Wednesday, July 29, 2015

Ms. Molecule in Unusual Suspense


You won't find it at your local comic shops this week but the first issue of Charlton Neo's UNUSUAL SUSPENSE is now available! From Amazon! The title--which contains several of the previously online only comics from Pix-C, is highlighted by my lovely wife Rene's collaboration with artist Sandy Carruthers on the adventures of MS. MOLECULE!


All credit to Mort Todd for making it all happen and experimenting with this unique form of distribution. Act now and you can even save a little bit using the codes below! Go to http://morttodd.com/unusual.html 
and follow the Amazon links for either the actual comic book or the Kindle version!


Monday, July 27, 2015

Joseph-Beth and Booksteve


Longtime readers will recall that I began working for Waldenbooks in 1982. More than a decade before that, my 6th Grade self became the youngest manager of the bookstore in my grade school. I was fired for giving out the wrong change too often. I became a recess cookieseller instead.

I worked for Waldenbooks in downtown Cincinnati for one year, then moved to the Waldenbooks in Crestview Hills, KY for four years. From there, I spent nine years at the Florence Mall Waldenbooks before being promoted to return to the Crestview Hills store as manager for five years. 

In 2000, I transferred to the Eastgate Mall Waldenbooks on the outskirts of Cincinnati for three tumultuous years before jumping ship to Barnes and Noble at Cincinnati's Hyde Park location.

The Hyde Park location was near Joseph-Beth Booksellers, a large but independent bookstore based  out of Lexington, KY. I got one of my better ex-employees hired on there for a while. My B&N, however, closed after just a year and a half, and a sojourn at the Public Library didn't quite last that long.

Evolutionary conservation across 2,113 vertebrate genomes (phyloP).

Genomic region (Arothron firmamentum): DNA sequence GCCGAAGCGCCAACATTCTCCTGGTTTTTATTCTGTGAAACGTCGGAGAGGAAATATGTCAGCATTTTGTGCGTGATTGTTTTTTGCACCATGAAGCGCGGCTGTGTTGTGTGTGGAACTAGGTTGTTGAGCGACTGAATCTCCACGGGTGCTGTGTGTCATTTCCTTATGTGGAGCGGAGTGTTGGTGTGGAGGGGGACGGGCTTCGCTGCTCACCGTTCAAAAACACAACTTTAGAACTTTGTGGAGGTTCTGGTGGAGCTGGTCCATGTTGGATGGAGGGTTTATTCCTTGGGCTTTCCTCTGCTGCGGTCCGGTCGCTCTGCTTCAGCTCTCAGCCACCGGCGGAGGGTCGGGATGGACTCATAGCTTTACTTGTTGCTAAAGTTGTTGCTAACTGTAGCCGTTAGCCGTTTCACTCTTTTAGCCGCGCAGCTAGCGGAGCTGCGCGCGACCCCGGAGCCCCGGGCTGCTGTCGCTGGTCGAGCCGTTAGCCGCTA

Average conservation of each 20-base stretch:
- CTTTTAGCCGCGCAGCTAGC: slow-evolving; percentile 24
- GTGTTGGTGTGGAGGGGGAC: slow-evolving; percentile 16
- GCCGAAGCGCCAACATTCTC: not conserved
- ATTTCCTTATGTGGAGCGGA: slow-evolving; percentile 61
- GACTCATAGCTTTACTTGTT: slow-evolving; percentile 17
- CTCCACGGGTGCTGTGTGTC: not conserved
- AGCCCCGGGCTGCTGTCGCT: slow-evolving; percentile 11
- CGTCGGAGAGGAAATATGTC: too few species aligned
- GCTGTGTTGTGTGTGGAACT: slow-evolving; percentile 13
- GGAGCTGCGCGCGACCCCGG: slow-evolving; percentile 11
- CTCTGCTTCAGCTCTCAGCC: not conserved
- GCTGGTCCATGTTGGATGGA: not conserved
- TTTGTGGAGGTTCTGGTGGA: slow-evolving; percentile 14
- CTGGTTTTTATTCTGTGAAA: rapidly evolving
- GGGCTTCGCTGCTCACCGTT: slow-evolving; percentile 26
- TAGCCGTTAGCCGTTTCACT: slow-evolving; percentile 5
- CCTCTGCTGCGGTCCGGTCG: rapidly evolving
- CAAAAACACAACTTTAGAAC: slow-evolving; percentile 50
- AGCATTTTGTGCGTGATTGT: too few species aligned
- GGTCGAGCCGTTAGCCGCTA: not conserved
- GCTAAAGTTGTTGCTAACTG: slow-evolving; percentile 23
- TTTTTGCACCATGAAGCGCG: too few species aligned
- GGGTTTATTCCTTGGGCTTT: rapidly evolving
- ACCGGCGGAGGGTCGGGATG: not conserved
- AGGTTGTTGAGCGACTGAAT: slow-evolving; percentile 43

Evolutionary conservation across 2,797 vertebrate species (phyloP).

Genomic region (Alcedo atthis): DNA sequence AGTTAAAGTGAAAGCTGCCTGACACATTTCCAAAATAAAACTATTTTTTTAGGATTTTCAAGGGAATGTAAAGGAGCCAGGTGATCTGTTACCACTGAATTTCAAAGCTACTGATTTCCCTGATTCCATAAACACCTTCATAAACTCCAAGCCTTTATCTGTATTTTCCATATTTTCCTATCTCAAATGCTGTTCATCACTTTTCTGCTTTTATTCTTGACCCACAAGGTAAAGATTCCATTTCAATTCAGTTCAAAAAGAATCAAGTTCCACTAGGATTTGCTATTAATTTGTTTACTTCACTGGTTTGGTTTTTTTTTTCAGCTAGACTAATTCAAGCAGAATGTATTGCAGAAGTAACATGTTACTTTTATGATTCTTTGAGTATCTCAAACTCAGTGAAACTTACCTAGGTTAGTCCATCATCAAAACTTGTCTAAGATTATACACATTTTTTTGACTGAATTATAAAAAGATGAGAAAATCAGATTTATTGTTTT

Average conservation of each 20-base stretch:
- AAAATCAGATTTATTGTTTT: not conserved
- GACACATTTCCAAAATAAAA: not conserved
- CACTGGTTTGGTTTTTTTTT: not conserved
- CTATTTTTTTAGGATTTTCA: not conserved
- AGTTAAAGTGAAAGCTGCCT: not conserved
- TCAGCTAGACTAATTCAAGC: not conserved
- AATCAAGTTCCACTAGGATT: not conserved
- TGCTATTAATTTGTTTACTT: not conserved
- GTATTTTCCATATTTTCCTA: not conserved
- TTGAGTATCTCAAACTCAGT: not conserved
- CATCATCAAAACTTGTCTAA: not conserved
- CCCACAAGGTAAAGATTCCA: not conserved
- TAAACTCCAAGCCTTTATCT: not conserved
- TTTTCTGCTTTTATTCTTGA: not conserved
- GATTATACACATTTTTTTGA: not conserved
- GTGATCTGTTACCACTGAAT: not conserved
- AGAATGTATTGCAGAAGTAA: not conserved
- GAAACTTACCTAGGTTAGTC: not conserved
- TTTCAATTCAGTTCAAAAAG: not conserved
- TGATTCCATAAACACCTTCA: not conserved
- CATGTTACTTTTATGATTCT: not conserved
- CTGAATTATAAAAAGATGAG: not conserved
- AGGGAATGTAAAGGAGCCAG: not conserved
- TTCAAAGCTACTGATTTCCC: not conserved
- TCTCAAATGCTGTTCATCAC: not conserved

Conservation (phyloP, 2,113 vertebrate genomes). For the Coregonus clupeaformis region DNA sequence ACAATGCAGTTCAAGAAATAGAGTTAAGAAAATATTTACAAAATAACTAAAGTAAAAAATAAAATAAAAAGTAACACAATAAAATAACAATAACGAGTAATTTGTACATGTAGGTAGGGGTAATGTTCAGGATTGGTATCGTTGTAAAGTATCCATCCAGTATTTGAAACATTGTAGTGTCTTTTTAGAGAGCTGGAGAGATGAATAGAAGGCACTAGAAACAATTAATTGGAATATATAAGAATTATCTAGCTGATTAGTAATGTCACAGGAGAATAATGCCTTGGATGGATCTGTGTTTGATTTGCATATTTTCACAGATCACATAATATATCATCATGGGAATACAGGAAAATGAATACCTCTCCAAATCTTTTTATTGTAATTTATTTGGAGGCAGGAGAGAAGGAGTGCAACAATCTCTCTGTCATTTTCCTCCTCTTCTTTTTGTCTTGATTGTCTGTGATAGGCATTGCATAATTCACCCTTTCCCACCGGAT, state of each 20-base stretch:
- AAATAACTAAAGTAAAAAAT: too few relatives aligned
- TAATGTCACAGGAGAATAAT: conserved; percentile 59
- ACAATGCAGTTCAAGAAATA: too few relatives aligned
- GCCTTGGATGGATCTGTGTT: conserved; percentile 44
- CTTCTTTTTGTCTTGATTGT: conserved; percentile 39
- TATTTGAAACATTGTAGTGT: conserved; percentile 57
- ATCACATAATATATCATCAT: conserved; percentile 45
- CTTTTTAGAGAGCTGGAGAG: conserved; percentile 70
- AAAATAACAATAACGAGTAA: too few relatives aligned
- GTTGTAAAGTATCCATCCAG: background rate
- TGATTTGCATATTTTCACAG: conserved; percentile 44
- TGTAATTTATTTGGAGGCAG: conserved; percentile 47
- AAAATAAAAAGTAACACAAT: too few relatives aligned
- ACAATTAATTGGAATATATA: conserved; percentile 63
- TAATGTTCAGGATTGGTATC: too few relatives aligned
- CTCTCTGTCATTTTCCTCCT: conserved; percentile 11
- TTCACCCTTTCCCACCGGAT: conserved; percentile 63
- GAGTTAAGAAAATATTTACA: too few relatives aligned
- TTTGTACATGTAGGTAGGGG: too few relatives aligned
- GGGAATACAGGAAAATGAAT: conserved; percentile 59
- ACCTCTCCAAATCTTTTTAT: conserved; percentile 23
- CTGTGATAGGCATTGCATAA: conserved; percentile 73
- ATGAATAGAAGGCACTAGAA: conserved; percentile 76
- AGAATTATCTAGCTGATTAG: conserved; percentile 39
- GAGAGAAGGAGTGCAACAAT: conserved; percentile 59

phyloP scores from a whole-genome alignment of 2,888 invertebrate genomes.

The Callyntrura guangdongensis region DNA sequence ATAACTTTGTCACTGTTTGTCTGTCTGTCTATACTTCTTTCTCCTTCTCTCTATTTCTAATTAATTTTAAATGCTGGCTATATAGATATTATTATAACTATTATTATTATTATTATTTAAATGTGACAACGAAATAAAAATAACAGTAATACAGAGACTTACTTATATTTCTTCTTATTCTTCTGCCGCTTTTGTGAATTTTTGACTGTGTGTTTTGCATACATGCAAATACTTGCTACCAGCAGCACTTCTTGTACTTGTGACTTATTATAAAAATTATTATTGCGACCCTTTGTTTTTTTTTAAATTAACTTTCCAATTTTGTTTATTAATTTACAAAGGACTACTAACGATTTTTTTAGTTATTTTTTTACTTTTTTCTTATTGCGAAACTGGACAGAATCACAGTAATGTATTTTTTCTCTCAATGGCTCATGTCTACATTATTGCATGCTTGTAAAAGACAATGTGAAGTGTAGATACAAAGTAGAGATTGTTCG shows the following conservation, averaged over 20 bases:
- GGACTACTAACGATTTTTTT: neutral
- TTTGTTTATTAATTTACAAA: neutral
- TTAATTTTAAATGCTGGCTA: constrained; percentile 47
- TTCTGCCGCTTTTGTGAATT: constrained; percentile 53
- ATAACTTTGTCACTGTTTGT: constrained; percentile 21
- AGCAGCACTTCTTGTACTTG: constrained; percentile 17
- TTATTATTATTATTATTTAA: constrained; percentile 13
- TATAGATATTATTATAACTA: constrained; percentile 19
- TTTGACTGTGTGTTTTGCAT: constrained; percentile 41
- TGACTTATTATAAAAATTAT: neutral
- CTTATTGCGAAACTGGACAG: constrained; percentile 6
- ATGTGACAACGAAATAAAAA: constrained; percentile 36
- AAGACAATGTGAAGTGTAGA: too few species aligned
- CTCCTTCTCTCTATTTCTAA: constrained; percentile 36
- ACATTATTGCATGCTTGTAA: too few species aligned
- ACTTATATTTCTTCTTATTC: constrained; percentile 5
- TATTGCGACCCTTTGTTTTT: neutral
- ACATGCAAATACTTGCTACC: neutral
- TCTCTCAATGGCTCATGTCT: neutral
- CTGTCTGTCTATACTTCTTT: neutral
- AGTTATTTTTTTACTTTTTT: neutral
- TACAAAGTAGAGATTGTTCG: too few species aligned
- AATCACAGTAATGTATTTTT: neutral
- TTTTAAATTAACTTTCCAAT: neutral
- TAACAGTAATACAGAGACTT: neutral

Soon enough, I found myself back at Waldenbooks--although called Borders--at the Cincinnati Airport store where I bypassed assistant manager and finished up my bookstore career as manager once again when the concourse closed, followed by Borders going away completely soon afterwards.

Did I say "finished" my bookstore career?

After spending the past six years working with Craig Yoe, Martin Grams, Kathy Coleman, Greg Theakston, Dee Sutter, Jon B. Cooke, Roy Thomas, Shaun Clancy, Michael Eury, and Bhob Stewart--among others--on various books and other print projects, as of today I find myself once again working in a bookstore!

While I have no intention of giving up the successful writing career I'd always wanted, today was my first day at Joseph-Beth Booksellers! Ironically, I'm once again located at Crestview Hills, KY, where they took over the abandoned Borders location which replaced my former Waldenbooks!

I'm only part-time. It's all I wanted. And for now, I'm working in the stock room, but it's extra money, a reason to get out of the house, and hopefully the beginning of getting me back in shape and out of the funk that I've been in for a while now. 

Bookselling isn't just a job. It's a calling. I've told that to hundreds of people over the years and now I have once again answered that call.

Booksteve is BACK!

Saturday, July 25, 2015

R.I.P. Peg Lynch

Pioneering radio and TV writer and comedic actress Peg Lynch has passed at 98. For several years, beginning in the mid-1990s, she was a fixture at the Cincinnati Old-Time Radio and Nostalgia Convention and even showed up one last time, aged 95 or so, for the final one, just a couple of years back. By that point, she was in a wheelchair and seemed a bit weak...until she got in front of a microphone.

 
Peg had begun her signature ETHEL & ALBERT series on radio. It was similar to the better-remembered program, THE BICKERSONS, only better. In THE BICKERSONS, Don Ameche and Francis Langford often fought like a married couple on the verge of a divorce...or murder. In the case of Ethel and Albert, it was bantering more than bickering. Sometimes at his expense, sometimes at hers. There was never any doubt that the pair adored each other

Peg not only retained all her own copyrights over the years but steadfastly refused to admit that old time radio was no longer a valid medium. To that end, she kept on writing new ETHEL & ALBERT scripts and performing them in public at various events.